|Applied Educational Studies|
|Senior Lecturer in Technology Enhanced Learning (retired)|
|University of Hull|
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A day in the life of a Senior Lecturer in Technology Enhanced Learning (retired) in the United Kingdom
Undergraduates should concentrate on developing interpersonal and soft skills of collaborative working and should be prepared for lifelong learning in what follows after graduation.
Briefly describe the organisation you work for
School of Education, University of Hull, UK.
What do you do?
Until my retirement in February 2020, I supervised Postgraduate Research students (MA, EdD, PhD) in Education, specialising in e-learning, blended learning, technology enhanced learning. I worked with students from the UK, USA, Malta, Saudi Arabia and Libya. Previously, I led a BA course for Teacher Education students specialising in ICT.
Reflecting upon your past employment and education, what led you to your current career choice?
After 12 years as a primary school teacher I was seconded to a Local Authority as an Advisory Teacher. Subsequently, I worked in Initial Teacher Education and following my doctorate in Education, as a Postgraduate Research students supervisor.
Is your current job sector different from what you thought you would enter when you graduated?
No, I think I've wanted to be a teacher since I was ten.
Describe your most memorable day at work
The day I started managing a large EU-funded blended learning course: this was a life-changing experience! Over the next few weeks I was involved in: recruiting project staff; setting up a website; liaising with subject specialists and technical staff to design the course; advertising and promoting the course; recruiting students; inducting students and subject tutors in blended learning practices; and managing the course over its 2-year duration. I learned a lot about negotiation and talking to people from different backgrounds and with different agendas. Most of all, I learned about my strengths and weaknesses.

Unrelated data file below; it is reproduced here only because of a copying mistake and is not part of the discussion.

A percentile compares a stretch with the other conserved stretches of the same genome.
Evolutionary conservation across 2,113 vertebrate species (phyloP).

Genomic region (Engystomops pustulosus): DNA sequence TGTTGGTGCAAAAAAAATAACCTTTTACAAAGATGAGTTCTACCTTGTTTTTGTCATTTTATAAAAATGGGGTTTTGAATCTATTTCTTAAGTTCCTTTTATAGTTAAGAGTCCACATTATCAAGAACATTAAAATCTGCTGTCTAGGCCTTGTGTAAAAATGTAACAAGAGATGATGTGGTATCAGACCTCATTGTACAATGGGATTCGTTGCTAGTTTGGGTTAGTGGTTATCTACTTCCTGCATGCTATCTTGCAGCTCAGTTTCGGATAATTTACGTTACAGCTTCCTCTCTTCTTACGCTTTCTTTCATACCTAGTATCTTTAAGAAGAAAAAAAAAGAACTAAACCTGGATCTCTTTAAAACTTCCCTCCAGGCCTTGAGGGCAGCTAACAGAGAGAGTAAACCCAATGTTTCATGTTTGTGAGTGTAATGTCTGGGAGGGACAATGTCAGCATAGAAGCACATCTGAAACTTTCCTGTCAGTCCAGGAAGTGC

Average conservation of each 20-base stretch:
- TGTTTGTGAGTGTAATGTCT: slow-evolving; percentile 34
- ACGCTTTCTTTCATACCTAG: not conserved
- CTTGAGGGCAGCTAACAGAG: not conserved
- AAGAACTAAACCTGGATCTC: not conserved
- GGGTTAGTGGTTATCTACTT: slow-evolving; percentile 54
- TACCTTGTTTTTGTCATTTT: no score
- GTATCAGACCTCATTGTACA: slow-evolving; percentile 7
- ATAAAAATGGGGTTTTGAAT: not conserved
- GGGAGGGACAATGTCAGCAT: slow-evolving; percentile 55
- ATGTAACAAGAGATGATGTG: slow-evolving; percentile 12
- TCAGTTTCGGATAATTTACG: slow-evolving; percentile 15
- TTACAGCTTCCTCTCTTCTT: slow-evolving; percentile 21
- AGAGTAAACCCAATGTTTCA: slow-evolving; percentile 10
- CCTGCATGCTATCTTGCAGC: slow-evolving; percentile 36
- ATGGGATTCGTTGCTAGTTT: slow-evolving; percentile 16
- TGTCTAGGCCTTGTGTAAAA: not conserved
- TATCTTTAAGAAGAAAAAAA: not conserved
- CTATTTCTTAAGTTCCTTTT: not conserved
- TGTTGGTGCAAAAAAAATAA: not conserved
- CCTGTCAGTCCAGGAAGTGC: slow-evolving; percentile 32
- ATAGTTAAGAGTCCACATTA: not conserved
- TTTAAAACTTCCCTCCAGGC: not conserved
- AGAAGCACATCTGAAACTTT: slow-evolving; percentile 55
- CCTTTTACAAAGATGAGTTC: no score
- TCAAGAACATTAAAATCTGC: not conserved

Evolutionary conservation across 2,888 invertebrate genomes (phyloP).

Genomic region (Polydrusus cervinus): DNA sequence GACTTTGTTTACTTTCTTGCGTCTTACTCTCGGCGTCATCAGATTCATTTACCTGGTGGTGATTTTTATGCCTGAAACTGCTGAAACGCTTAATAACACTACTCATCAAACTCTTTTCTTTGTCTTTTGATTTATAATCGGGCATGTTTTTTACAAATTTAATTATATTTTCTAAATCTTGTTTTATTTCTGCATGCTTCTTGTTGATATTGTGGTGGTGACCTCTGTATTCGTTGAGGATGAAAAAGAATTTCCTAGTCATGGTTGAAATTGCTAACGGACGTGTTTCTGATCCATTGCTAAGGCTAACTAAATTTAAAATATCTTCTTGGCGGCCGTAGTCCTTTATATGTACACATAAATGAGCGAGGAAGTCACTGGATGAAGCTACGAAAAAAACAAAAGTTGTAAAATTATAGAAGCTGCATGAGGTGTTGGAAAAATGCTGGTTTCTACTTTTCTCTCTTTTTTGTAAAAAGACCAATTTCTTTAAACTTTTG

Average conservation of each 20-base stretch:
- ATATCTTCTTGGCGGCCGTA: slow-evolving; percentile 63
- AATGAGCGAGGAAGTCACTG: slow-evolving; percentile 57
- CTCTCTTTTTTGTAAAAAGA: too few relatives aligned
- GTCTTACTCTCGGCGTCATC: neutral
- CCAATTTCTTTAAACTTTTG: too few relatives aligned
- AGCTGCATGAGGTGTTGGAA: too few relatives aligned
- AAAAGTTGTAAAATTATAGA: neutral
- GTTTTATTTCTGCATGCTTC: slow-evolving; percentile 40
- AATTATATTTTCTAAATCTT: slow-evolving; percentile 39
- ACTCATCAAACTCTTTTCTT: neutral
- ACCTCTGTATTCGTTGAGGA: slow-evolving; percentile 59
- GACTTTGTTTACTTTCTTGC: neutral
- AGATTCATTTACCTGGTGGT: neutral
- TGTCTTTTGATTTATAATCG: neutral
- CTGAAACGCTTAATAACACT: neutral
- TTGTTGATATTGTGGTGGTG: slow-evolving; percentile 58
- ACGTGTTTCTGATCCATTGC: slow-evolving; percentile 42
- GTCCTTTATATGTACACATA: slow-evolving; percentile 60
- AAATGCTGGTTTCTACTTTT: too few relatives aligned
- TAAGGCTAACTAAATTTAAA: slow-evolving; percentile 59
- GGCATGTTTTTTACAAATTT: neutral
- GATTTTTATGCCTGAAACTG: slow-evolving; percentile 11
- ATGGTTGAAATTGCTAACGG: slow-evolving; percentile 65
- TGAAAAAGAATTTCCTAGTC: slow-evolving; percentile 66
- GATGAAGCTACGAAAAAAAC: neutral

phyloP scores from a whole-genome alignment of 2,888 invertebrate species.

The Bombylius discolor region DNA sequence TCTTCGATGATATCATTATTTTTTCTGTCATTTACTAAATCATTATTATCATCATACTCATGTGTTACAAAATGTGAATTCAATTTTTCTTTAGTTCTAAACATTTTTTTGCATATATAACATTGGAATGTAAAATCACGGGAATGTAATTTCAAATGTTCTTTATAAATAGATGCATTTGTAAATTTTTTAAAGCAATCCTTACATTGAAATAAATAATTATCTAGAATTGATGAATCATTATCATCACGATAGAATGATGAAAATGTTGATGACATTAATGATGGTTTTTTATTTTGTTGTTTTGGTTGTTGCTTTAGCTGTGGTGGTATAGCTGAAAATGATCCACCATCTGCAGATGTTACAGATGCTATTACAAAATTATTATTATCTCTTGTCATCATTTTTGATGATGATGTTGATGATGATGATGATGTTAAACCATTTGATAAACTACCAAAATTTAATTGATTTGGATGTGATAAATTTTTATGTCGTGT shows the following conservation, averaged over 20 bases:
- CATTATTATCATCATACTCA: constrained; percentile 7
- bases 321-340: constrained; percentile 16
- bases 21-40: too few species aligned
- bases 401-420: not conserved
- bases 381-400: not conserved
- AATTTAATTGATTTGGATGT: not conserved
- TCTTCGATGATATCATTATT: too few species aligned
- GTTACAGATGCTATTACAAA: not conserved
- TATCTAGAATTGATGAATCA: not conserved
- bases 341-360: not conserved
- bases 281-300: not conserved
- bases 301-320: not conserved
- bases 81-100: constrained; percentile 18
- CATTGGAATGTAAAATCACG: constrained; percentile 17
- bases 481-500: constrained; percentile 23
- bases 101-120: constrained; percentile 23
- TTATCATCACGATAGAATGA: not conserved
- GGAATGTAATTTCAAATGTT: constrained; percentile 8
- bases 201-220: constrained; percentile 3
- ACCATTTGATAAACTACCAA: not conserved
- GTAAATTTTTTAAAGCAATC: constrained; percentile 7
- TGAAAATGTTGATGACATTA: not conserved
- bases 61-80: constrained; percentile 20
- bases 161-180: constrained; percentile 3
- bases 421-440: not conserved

Are there any challenges associated with your job?
I would say that the challenges were no different to working in any large and hierarchically-organised institution: a distant chain of command from 'the top'; inadequate time and resourcing; medium-term uncertainty as to my role. What helped overcome these was the professional friendships developed at local level.
What’s your work environment and culture like?
As I worked in a university, the culture was relatively relaxed. As many of my colleagues were also ex-school teachers we shared a similar outlook and beliefs, and these included a high level of self-driven professionalism. I could see some colleagues in danger of 'burnout', and this was a present danger of the job. I found working towards a doctorate while holding down a full-time job was particularly stressful.
What extracurricular activities did you undertake at university and what transferable skills did you develop through these?
As an undergraduate I was involved as a DJ for a mobile disco (this got me into lots of parties) and was for a short time a DJ for a student radio station. These experiences were great fun and did absolutely nothing for my studies, but were very valuable in developing my self confidence.
What would you like to do next with your career?
I've retired, but I retain membership of the editorial boards of number of academic journals in Education. I have also set up a website to advise domestic users on Internet security and privacy (see: https://stepsintheriver.wordpress.com).
What top tips do you have for York students preparing for today’s job market and life after graduation?
Part of my research involved the changing nature of work in the graduate professions and I've had a couple of articles published (see: https://doi.org/10.1080/02602938.2016.1216084 and https://doi.org/10.1080/1360080X.2018.1520491). Essentially these say that the subject content of many degree courses is time-limited and the nature of graduate jobs is increasingly unpredictable. Therefore, undergraduates should concentrate on developing interpersonal and soft skills of collaborative working and should be prepared for lifelong learning in what follows after graduation.
What topics from students are you happy to answer questions on?
General study and motivational issues. Any educational issues, but in particular anything related to the application of digital technologies to learning (from primary schools to post-doc).
Is there anything else you’d like to tell us?
Please look at the website I've set up to advise domestic users on Internet security and privacy: https://stepsintheriver.wordpress.com. Please share it with your friends and family, as their Internet safety is important!
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